Ascendance of a Bookworm: Part 2, Vol. 1
After passing through the ornate gateway marking the threshold of the temple’s courtyard, lavished with lush floral arrangements, our pure-hearted protagonist is finally ready for her new life with the nobility at the temple…or so she wishes. In reality, while Myne was able to gain approval from the stern High Priest to become an apprentice shrine maiden, she doesn’t know the first thing about the noble life. Her attendants look down upon her commoner speech, and the twisted turns of phrase that characterize formal speech fly right over her head. Also nobles need money, and Myne’s wallet is emptying quickly. At least she can read books—that is, until she discovers the horrific conditions of the temple orphanage. Seems like a lot for a sickly seven-year old to handle. But of course, Myne will stop at nothing when books are involved. Part 2 swings open the gates to a new world for the bookworm and her friends, and with Miya Kazuki’s skillful hand guiding us along the way, I’m excited to see where this series goes. ~ sleepminusminus
Ascendance of a Bookworm: Part 2 Vol. 4 is available through J-Novel Club.
My Youth Romantic Comedy is Wrong, As I Expected, Vol. 9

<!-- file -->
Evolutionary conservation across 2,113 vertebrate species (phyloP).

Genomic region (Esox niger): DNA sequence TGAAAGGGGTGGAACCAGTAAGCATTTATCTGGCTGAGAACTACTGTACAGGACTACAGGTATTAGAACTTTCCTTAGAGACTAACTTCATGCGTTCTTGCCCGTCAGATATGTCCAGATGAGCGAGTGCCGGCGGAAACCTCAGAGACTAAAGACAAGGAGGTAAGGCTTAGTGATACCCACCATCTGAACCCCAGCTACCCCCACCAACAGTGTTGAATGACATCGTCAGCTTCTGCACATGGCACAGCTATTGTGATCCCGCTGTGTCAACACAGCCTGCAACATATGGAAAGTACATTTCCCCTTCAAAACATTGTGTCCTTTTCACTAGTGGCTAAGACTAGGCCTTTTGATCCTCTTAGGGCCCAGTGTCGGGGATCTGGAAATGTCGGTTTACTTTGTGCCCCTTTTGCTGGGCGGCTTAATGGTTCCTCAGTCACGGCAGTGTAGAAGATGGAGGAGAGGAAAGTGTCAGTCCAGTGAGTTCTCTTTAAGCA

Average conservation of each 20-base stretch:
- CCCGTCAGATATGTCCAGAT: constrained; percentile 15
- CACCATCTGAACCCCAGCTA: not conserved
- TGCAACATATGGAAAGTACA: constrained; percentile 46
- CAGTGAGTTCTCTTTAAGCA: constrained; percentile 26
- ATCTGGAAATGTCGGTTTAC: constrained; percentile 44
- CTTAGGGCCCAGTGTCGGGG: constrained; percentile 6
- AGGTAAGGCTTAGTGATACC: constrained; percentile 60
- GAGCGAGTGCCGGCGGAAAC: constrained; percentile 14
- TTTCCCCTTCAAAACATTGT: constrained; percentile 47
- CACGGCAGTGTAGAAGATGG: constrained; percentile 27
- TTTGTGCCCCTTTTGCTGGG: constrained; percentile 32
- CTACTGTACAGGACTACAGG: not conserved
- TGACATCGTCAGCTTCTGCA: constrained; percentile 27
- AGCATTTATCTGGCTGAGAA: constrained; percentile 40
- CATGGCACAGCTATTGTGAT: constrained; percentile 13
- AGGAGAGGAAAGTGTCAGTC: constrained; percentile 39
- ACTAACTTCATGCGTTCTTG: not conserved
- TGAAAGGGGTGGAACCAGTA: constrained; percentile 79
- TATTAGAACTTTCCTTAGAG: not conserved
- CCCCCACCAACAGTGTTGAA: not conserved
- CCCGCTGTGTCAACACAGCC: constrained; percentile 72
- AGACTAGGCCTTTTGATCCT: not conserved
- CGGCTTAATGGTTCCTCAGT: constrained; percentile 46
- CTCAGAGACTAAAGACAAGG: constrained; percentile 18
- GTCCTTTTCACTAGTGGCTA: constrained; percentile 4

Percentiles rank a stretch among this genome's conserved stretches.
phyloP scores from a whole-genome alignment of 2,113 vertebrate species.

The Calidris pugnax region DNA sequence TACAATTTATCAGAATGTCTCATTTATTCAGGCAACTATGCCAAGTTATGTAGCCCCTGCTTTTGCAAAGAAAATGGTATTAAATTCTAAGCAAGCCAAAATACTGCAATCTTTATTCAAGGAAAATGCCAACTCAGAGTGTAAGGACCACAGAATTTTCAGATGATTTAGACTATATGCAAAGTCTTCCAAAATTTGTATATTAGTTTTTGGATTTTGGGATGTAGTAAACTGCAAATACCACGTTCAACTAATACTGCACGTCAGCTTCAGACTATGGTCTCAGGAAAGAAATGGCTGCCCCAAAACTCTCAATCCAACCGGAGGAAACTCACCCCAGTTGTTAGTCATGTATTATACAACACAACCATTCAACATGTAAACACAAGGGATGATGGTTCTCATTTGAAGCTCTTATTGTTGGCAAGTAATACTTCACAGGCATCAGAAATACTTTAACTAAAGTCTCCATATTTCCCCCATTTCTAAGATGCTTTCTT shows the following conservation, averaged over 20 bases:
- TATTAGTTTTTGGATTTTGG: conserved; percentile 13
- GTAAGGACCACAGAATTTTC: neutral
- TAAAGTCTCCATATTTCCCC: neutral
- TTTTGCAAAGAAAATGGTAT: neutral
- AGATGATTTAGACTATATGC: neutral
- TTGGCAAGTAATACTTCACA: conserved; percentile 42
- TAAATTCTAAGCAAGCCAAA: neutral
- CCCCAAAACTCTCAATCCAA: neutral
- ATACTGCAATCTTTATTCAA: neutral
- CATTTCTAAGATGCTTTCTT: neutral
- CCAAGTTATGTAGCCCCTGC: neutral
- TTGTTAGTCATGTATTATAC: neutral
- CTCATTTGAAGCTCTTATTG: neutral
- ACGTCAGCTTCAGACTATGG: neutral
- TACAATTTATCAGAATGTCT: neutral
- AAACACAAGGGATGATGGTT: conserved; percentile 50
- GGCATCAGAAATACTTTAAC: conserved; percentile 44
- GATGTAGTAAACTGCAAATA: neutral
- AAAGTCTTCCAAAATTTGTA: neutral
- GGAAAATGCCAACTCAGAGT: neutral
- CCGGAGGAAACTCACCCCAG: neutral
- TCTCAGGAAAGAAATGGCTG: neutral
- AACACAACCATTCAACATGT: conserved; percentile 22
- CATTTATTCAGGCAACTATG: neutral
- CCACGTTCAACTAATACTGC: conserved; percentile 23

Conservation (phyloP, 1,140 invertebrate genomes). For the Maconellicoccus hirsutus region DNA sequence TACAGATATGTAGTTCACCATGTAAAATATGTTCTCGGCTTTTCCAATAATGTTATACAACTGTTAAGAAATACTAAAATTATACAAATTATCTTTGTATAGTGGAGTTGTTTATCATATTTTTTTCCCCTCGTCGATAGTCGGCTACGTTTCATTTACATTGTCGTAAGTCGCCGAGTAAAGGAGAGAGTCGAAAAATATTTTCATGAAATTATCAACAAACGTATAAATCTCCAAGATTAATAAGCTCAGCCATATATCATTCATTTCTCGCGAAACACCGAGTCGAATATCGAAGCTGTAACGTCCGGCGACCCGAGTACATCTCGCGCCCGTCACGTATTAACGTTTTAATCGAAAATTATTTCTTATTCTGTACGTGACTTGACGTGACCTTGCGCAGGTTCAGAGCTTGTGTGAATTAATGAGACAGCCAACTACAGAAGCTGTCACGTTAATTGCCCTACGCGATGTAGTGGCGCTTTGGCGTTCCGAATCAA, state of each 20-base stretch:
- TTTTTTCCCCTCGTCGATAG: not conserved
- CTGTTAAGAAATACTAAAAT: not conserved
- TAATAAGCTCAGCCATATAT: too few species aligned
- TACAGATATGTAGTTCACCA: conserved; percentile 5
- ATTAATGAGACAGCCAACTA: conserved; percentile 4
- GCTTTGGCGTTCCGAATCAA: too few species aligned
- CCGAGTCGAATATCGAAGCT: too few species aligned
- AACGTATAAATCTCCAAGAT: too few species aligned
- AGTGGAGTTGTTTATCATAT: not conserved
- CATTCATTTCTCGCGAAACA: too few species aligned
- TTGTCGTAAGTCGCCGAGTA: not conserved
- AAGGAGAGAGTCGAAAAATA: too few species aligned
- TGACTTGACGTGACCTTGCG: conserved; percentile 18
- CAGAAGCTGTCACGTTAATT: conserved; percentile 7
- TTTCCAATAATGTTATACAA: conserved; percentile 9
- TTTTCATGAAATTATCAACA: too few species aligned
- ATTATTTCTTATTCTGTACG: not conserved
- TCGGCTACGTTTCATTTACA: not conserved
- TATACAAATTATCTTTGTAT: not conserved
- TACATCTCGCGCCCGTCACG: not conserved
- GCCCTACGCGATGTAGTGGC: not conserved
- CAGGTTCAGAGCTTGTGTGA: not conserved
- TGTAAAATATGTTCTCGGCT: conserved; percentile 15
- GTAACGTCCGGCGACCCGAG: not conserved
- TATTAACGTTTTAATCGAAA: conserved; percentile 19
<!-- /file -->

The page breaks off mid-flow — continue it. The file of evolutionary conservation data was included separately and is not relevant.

“Something genuine.” Even readers unfamiliar with My Youth Romantic Comedy is Wrong (otherwise known as Oregairu or My Teen Romantic Comedy is Wrong, As I Expected, depending on the adaptation and release) know this line, spoken by protagonist Hachiman Hikigaya with tears in his eyes, and it remains the true climax of the series, which while still volumes away from completion and with lots more character (and relationship) development to go, expresses its theme most fully here as Hachiman comes to a realization during a most messy time. The service club is on the precipice of breaking apart, Hikki has agreed to help Iroha but finds himself totally unable to, and Hikki also realizes that the choices he’s made until now have contributed negatively toward others’ lives. So in the midst of all this, what can he do? Can he learn to rely on others? The answers, and his reaction, aren’t so simple—but that’s what makes this story as beautiful as it is humorous, particularly in volume nine, which is right in the middle of the best run of the series. ~ Twwk